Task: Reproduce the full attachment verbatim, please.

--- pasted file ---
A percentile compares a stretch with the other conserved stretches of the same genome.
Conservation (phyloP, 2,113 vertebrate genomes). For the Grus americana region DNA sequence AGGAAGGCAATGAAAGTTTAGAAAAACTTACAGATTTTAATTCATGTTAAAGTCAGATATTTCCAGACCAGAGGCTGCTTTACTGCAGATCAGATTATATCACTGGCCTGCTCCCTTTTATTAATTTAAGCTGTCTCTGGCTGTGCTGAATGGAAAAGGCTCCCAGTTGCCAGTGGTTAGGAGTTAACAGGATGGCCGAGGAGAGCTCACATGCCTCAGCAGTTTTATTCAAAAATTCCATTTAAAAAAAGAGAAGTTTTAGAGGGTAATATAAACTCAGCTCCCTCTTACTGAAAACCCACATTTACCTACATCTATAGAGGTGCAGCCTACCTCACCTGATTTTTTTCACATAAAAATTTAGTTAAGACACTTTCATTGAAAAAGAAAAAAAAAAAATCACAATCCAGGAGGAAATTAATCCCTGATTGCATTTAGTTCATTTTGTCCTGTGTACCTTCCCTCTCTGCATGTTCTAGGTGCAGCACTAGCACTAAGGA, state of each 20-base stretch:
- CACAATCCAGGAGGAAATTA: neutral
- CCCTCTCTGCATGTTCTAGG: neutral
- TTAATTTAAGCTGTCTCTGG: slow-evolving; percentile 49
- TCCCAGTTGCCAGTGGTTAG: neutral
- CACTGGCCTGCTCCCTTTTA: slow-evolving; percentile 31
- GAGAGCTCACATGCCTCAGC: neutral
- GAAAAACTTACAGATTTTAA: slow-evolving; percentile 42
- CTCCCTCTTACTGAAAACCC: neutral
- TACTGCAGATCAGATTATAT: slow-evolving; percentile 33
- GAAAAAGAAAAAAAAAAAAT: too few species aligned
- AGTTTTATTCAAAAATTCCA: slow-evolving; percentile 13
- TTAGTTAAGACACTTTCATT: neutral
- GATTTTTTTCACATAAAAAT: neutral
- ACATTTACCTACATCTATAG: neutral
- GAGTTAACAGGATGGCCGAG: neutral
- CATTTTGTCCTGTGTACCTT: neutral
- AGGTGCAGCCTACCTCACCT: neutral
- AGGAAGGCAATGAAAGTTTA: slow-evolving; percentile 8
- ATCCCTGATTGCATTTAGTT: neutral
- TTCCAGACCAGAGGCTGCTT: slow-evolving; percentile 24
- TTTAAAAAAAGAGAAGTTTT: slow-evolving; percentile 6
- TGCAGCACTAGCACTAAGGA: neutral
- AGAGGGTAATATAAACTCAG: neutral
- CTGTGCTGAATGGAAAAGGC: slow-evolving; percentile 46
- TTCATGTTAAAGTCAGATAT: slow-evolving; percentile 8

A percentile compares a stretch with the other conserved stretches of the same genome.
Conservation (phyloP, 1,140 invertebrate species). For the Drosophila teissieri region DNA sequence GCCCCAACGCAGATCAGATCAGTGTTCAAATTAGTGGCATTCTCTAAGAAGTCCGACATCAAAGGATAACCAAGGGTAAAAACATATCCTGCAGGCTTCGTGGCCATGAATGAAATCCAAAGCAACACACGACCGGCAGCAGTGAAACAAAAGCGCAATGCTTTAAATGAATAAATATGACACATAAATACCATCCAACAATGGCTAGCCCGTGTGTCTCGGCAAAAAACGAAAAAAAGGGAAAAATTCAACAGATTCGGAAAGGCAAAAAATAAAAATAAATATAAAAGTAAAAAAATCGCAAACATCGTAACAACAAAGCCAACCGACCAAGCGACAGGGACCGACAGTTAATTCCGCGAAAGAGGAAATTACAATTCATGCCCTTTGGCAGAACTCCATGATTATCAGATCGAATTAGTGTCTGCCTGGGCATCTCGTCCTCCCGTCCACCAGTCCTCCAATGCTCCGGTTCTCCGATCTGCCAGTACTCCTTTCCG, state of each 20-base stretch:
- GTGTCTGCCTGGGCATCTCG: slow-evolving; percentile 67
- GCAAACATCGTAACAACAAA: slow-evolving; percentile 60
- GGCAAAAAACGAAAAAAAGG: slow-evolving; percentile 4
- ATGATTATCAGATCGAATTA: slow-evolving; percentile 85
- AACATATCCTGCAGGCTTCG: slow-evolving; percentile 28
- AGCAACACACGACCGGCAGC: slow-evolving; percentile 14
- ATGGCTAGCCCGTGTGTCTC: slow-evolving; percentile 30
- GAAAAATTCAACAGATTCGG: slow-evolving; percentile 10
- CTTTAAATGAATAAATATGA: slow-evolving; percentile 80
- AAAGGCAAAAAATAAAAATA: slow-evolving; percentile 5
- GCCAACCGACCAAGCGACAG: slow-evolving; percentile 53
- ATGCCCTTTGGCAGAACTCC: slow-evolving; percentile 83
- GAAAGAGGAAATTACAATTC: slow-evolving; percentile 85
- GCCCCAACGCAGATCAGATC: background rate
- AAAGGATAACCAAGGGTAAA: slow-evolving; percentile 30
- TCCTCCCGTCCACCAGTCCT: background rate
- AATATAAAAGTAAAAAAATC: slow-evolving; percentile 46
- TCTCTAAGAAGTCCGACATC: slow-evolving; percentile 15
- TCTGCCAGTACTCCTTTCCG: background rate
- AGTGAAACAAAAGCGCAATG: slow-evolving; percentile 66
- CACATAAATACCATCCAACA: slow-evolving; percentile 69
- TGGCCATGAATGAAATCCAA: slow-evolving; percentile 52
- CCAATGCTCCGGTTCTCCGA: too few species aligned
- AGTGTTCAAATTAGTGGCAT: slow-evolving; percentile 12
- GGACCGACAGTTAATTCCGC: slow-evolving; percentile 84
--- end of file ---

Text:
A percentile compares a stretch with the other conserved stretches of the same genome.
Conservation (phyloP, 2,113 vertebrate genomes). For the Grus americana region DNA sequence AGGAAGGCAATGAAAGTTTAGAAAAACTTACAGATTTTAATTCATGTTAAAGTCAGATATTTCCAGACCAGAGGCTGCTTTACTGCAGATCAGATTATATCACTGGCCTGCTCCCTTTTATTAATTTAAGCTGTCTCTGGCTGTGCTGAATGGAAAAGGCTCCCAGTTGCCAGTGGTTAGGAGTTAACAGGATGGCCGAGGAGAGCTCACATGCCTCAGCAGTTTTATTCAAAAATTCCATTTAAAAAAAGAGAAGTTTTAGAGGGTAATATAAACTCAGCTCCCTCTTACTGAAAACCCACATTTACCTACATCTATAGAGGTGCAGCCTACCTCACCTGATTTTTTTCACATAAAAATTTAGTTAAGACACTTTCATTGAAAAAGAAAAAAAAAAAATCACAATCCAGGAGGAAATTAATCCCTGATTGCATTTAGTTCATTTTGTCCTGTGTACCTTCCCTCTCTGCATGTTCTAGGTGCAGCACTAGCACTAAGGA, state of each 20-base stretch:
- CACAATCCAGGAGGAAATTA: neutral
- CCCTCTCTGCATGTTCTAGG: neutral
- TTAATTTAAGCTGTCTCTGG: slow-evolving; percentile 49
- TCCCAGTTGCCAGTGGTTAG: neutral
- CACTGGCCTGCTCCCTTTTA: slow-evolving; percentile 31
- GAGAGCTCACATGCCTCAGC: neutral
- GAAAAACTTACAGATTTTAA: slow-evolving; percentile 42
- CTCCCTCTTACTGAAAACCC: neutral
- TACTGCAGATCAGATTATAT: slow-evolving; percentile 33
- GAAAAAGAAAAAAAAAAAAT: too few species aligned
- AGTTTTATTCAAAAATTCCA: slow-evolving; percentile 13
- TTAGTTAAGACACTTTCATT: neutral
- GATTTTTTTCACATAAAAAT: neutral
- ACATTTACCTACATCTATAG: neutral
- GAGTTAACAGGATGGCCGAG: neutral
- CATTTTGTCCTGTGTACCTT: neutral
- AGGTGCAGCCTACCTCACCT: neutral
- AGGAAGGCAATGAAAGTTTA: slow-evolving; percentile 8
- ATCCCTGATTGCATTTAGTT: neutral
- TTCCAGACCAGAGGCTGCTT: slow-evolving; percentile 24
- TTTAAAAAAAGAGAAGTTTT: slow-evolving; percentile 6
- TGCAGCACTAGCACTAAGGA: neutral
- AGAGGGTAATATAAACTCAG: neutral
- CTGTGCTGAATGGAAAAGGC: slow-evolving; percentile 46
- TTCATGTTAAAGTCAGATAT: slow-evolving; percentile 8

A percentile compares a stretch with the other conserved stretches of the same genome.
Conservation (phyloP, 1,140 invertebrate species). For the Drosophila teissieri region DNA sequence GCCCCAACGCAGATCAGATCAGTGTTCAAATTAGTGGCATTCTCTAAGAAGTCCGACATCAAAGGATAACCAAGGGTAAAAACATATCCTGCAGGCTTCGTGGCCATGAATGAAATCCAAAGCAACACACGACCGGCAGCAGTGAAACAAAAGCGCAATGCTTTAAATGAATAAATATGACACATAAATACCATCCAACAATGGCTAGCCCGTGTGTCTCGGCAAAAAACGAAAAAAAGGGAAAAATTCAACAGATTCGGAAAGGCAAAAAATAAAAATAAATATAAAAGTAAAAAAATCGCAAACATCGTAACAACAAAGCCAACCGACCAAGCGACAGGGACCGACAGTTAATTCCGCGAAAGAGGAAATTACAATTCATGCCCTTTGGCAGAACTCCATGATTATCAGATCGAATTAGTGTCTGCCTGGGCATCTCGTCCTCCCGTCCACCAGTCCTCCAATGCTCCGGTTCTCCGATCTGCCAGTACTCCTTTCCG, state of each 20-base stretch:
- GTGTCTGCCTGGGCATCTCG: slow-evolving; percentile 67
- GCAAACATCGTAACAACAAA: slow-evolving; percentile 60
- GGCAAAAAACGAAAAAAAGG: slow-evolving; percentile 4
- ATGATTATCAGATCGAATTA: slow-evolving; percentile 85
- AACATATCCTGCAGGCTTCG: slow-evolving; percentile 28
- AGCAACACACGACCGGCAGC: slow-evolving; percentile 14
- ATGGCTAGCCCGTGTGTCTC: slow-evolving; percentile 30
- GAAAAATTCAACAGATTCGG: slow-evolving; percentile 10
- CTTTAAATGAATAAATATGA: slow-evolving; percentile 80
- AAAGGCAAAAAATAAAAATA: slow-evolving; percentile 5
- GCCAACCGACCAAGCGACAG: slow-evolving; percentile 53
- ATGCCCTTTGGCAGAACTCC: slow-evolving; percentile 83
- GAAAGAGGAAATTACAATTC: slow-evolving; percentile 85
- GCCCCAACGCAGATCAGATC: background rate
- AAAGGATAACCAAGGGTAAA: slow-evolving; percentile 30
- TCCTCCCGTCCACCAGTCCT: background rate
- AATATAAAAGTAAAAAAATC: slow-evolving; percentile 46
- TCTCTAAGAAGTCCGACATC: slow-evolving; percentile 15
- TCTGCCAGTACTCCTTTCCG: background rate
- AGTGAAACAAAAGCGCAATG: slow-evolving; percentile 66
- CACATAAATACCATCCAACA: slow-evolving; percentile 69
- TGGCCATGAATGAAATCCAA: slow-evolving; percentile 52
- CCAATGCTCCGGTTCTCCGA: too few species aligned
- AGTGTTCAAATTAGTGGCAT: slow-evolving; percentile 12
- GGACCGACAGTTAATTCCGC: slow-evolving; percentile 84